I am always surprised when I visit schools that students think I have all the answers. But I will let you in on a little secret - authors are regular people! We do our laundry and pay our bills. We wake up one morning full of energy, and the next morning, we can barely open one eye. But if you are still interested in meeting an author and finding out what they may know about writing that you don't, here are some creative ways to go about doing just that!

1. FIND THEM ON FACEBOOK - There are tons of authors on facebook. Try "friending" them. Authors love to post - since we are alone in our offices all day. When we get stuck, we frequently turn to facebook to connect with others. Ask them questions on their wall. I bet they'll answer!

2. FOLLOW THEIR BLOG - You may not want to read all the stuff they write on their blogs, but some authors actually write some interesting tidbits about writing. Most think they are advising adult authors - but any advice given to an adult writer is bound to be helpful to those of you who are just learning the process.

3. START A BOOK CLUB AT YOUR SCHOOL - How in the world is this going to help? Well, a lot of times, authors will visit book clubs - especially if you have bought their book. You may not get JK Rowling to stop by, but then I don't really know JK Rowling and maybe she would think it was cool. I would start with some local authors who have written just a few books. Send an email through their website and see what they have to say. It is certainly worth a shot and you will have a lot of fun reading and sharing great books if nothing else comes of it.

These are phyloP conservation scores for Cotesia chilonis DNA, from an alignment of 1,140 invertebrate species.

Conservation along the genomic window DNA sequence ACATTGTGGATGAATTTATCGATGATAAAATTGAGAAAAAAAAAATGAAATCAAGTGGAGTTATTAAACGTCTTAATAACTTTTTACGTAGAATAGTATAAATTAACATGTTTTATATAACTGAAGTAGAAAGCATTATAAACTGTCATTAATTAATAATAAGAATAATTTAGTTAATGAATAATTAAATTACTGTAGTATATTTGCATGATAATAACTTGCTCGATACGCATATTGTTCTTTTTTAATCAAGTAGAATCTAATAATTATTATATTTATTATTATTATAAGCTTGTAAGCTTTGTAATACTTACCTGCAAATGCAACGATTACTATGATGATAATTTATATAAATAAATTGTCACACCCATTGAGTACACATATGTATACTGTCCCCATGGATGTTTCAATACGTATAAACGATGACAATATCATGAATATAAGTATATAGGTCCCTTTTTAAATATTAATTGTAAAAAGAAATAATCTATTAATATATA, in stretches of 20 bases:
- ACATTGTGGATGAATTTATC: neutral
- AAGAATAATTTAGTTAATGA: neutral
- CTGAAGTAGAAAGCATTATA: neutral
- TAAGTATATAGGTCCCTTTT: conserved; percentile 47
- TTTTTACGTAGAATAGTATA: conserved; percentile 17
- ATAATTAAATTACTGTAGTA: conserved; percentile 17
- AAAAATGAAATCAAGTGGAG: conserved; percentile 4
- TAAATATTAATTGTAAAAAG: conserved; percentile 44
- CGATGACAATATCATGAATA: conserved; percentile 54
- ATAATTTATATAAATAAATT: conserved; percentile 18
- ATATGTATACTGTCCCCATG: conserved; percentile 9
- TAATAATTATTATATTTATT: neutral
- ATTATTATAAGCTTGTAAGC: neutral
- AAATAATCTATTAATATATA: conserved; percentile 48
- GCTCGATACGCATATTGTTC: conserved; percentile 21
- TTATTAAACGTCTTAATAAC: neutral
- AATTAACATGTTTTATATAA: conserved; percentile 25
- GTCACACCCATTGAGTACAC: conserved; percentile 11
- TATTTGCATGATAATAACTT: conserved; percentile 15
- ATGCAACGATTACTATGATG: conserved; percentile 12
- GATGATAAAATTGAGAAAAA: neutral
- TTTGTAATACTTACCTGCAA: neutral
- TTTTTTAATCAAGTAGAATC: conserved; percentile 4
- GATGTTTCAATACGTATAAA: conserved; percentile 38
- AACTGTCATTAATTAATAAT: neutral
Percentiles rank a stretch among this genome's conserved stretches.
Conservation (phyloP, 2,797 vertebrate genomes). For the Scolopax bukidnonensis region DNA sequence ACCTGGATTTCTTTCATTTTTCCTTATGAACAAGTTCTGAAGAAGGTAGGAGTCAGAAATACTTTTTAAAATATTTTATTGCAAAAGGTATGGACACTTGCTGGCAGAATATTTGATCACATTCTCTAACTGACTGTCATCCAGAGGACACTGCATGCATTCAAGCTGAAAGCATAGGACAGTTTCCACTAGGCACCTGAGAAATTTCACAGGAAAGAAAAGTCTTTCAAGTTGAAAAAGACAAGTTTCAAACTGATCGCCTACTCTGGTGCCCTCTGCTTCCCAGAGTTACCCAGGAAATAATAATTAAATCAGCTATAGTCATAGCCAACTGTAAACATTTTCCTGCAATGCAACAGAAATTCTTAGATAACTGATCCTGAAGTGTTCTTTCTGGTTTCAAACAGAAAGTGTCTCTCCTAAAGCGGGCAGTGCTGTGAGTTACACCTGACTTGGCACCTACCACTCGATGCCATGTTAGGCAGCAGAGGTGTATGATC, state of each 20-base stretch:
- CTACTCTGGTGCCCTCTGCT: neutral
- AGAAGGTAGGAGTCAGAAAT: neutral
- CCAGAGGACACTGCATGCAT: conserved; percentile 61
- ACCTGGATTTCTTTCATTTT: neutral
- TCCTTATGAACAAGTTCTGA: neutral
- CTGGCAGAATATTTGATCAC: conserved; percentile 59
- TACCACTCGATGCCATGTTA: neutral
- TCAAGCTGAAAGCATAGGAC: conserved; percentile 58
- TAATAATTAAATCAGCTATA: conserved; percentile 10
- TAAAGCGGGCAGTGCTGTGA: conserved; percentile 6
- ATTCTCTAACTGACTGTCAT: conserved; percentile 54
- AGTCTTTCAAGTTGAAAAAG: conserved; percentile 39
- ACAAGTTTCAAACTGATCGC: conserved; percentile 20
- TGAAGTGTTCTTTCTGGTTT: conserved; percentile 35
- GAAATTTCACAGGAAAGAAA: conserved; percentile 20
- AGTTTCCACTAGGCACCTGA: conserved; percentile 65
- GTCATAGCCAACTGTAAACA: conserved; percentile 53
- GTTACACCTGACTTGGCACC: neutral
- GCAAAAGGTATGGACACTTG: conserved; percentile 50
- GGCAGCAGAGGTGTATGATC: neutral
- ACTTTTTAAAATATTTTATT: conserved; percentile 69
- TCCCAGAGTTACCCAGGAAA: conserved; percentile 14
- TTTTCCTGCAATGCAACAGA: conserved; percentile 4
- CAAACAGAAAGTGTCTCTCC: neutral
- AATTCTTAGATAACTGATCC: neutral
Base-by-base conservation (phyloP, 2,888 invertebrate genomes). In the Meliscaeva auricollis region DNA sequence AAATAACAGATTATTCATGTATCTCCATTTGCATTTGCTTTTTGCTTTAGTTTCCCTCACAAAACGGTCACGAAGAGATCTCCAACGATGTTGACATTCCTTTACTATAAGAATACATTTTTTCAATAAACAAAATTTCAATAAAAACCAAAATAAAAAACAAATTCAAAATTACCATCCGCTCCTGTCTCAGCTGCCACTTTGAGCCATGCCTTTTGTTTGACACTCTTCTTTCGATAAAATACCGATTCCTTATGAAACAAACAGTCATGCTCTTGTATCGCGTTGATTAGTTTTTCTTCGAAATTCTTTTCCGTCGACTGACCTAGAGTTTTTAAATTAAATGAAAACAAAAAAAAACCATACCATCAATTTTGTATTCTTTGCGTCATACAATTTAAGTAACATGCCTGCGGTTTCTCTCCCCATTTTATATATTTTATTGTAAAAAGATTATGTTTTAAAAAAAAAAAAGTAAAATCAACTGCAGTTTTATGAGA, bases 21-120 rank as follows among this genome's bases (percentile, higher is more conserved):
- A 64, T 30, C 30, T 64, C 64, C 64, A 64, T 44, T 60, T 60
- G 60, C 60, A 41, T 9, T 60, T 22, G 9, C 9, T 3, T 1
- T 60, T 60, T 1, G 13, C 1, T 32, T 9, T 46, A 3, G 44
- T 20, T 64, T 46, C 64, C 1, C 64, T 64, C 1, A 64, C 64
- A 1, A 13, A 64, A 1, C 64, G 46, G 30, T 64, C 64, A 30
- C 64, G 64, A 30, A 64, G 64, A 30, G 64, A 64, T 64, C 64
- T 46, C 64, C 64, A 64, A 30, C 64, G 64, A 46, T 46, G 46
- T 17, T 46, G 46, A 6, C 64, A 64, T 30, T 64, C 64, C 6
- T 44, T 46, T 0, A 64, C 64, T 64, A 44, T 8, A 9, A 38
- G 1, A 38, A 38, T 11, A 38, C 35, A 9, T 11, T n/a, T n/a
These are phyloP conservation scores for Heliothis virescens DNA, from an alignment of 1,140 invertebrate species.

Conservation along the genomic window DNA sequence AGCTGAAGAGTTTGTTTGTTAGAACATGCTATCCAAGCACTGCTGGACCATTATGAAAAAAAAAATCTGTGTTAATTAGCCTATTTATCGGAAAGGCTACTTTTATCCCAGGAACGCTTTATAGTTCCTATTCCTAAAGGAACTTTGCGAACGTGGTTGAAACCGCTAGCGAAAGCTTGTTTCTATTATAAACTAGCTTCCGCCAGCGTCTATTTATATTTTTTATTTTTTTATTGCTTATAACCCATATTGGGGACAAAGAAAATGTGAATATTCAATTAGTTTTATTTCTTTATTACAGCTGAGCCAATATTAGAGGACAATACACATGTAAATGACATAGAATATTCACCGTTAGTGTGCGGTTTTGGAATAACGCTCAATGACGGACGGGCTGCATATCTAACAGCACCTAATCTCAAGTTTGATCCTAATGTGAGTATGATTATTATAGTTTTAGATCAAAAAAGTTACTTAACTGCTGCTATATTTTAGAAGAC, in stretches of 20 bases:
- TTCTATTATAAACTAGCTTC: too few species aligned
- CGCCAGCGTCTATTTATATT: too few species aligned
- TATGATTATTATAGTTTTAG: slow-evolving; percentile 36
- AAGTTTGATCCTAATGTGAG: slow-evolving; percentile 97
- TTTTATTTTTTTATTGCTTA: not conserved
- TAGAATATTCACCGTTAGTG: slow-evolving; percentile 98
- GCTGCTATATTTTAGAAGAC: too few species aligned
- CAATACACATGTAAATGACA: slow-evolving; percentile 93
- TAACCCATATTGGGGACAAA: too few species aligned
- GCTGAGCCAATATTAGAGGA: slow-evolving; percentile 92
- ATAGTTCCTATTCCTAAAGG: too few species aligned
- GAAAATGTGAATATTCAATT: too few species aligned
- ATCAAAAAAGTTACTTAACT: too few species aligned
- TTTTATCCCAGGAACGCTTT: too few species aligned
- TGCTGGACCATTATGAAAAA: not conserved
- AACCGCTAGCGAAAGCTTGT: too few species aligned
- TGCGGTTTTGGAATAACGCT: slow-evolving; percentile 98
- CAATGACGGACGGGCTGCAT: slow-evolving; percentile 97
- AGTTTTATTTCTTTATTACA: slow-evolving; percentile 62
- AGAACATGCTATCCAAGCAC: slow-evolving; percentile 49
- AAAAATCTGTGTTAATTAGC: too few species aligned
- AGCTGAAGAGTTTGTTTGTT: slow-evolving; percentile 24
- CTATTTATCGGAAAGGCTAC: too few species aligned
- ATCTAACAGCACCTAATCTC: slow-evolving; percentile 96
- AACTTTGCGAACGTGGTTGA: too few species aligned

4. START AN AFTER-SCHOOL CRITIQUE GROUP AT YOUR SCHOOL AND INVITE AN AUTHOR TO BE YOUR MENTOR - This would work best with a local author. Again, email them from their website, gather a group of kids who are serious writers and propose a once a month meeting, where you would read your work aloud and the writer would critique it. Each year, change writers - that way you can get lots of different perspectives. (And remember to buy the writers' books! That will help convince him/her)